I’m late to the nail art party but making up for lost time. Till now, it never captured my imagination. Dotty flowers and flourishes aren’t my style. But recently, I’ve come across manicure masterpieces! These 10 baby canvases can provide a portable place of expression.
So given my upcoming trip to Israel, I wanted to indulge my latest curiosity. I’m not the first to try this theme. For my take, I tried not to be too literal.
I went with blue nails, featured some silver sparkles, and for the accent nail, dark blue stripes over white, as a nautical nod to the Mediterranean. The Magen David gives a flag effect and the heart on the other hand says, “I ♥ Israel.” Israel nail art: a stylish way to wear Zion Pride.
First Yom HaShoah, Holocaust Remembrance Day.
Next Yom HaZikaron, Israel’s Memorial Day.
Then Yom HaAtzmaut, Israel’s Independence Day.
The order and proximity of these events to one another isn’t just stam, per chance or random. One informs the next, showing us the dark so that we can see light.
Yom HaShoah, celebrated today, memorializes the Holocaust, one of the most horrific expressions of human cruelty in the history of mankind where 6 million Jews were systematically murdered, eradicating 2/3 of European Jewry.
Anti-Semitism, the irrational hatred of Jews, persists as a bloody stain on the consciousness of humanity. While the Holocaust is the most dramatic example of this hostility in modern history—pogroms, crusades, inquisitions, massacres, and expulsions targeting Jews existed for centuries before World War II. Even now, Iran denies the Holocaust while simultaneously plotting a second one. Anti-Semitism runs rampant, unhidden and unashamed, throughout the Arab world. And European anti-Semitism plays possum, pretending to be dead only to jump up quite alive and bite, as we’ve seen in Hungary, France and the Ukraine in recent months.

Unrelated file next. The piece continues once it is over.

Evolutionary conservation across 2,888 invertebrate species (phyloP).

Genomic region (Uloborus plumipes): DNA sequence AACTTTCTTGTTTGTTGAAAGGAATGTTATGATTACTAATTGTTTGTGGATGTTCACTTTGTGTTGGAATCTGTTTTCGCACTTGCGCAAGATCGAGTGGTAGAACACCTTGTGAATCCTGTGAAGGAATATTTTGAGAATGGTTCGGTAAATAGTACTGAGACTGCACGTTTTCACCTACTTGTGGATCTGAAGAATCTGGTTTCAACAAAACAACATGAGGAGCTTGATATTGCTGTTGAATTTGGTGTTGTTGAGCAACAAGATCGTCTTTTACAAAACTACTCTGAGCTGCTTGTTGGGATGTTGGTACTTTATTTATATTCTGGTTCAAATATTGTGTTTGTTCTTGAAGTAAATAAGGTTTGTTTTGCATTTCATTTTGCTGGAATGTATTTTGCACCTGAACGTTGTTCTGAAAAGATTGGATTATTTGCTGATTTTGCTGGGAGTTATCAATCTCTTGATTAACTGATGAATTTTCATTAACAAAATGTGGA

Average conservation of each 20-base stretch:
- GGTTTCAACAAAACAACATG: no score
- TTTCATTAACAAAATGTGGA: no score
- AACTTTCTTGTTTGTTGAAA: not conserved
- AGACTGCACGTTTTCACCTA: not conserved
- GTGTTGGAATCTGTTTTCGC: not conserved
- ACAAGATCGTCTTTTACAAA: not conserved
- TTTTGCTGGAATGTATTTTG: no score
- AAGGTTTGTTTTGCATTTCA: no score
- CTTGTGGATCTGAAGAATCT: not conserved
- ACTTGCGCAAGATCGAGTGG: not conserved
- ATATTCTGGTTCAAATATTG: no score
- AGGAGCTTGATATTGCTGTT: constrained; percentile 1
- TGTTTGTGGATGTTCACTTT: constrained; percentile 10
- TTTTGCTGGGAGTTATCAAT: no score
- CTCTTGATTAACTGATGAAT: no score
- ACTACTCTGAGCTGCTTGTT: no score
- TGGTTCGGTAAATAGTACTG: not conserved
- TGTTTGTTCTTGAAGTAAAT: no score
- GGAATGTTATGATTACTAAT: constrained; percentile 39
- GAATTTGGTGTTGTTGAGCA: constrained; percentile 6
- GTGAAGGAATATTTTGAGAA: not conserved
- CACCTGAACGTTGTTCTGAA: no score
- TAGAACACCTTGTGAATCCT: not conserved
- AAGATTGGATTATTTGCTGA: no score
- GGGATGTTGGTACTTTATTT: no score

Jews’ historical, moral and religious claim to the land of Israel cannot be disputed (unless one wants to contest archeological science and rewrite history, and some try). But, the atrocities of the Holocaust helped the rest of the world to “get up to speed,” and concede that the time had come for international, legal recognition of Israel as the Jewish homeland. Millenia of displacement were quite enough. Jews needed to a safe place to call home and defend themselves, because the rest of the world could not be depended upon to behave morally and save them. After all, the perpetrators of the worst attacks on Jews in history were committed by the most “enlightened” and powerful societies of their day—the Hellenists, the Romans, the Germans, etc.
Yom HaShoah, we remember the horrors of the Holocaust, the danger of the diaspora, our homeless past.
But we are a different generation. Next Year in Jerusalem is us. We have a home. But it came with—and continues to come with—a price.
Yom HaZikaron, Israel’s Memorial Day comes a week after Yom HaShoah. To Americans who live far away from the realities of war, Memorial Day means BBQs and pool parties. But Israel’s compulsory military service means every Israeli knows a fallen soldier or victim of terror. The kidnapping of IDF soldier Gilad Shalit rocked the country because he could have been anyone’s brother or son.
Freedom is not free, and Israelis understand this paradox intimately. Then, before we step on the glass and celebrate the marriage of the Jews to their beshert, Israel, we honor those who gave the ultimate sacrifice to create that precious reality.
On both Yom HaShoah and Yom HaZikaron sirens blare across Israel. Everyone stops their car, stands at attention, and gives a moment of silence to honor and remember.
But then we celebrate. The day after Yom HaZikaron is Yom HaAtzmaut – Israel’s Independence Day. Solemnity shifts to joy, as the entire country takes to the streets to sing and dance.
Jewish couples marry under a wedding canopy or chuppah. A tallit, or prayer shawl, supported by poles creates this holy space. The traditional blue-and-white tallit inspired the design of the Israeli flag. How fitting then that across Israel, this flag flies, supported by poles over the heads of Jews and their beloved land.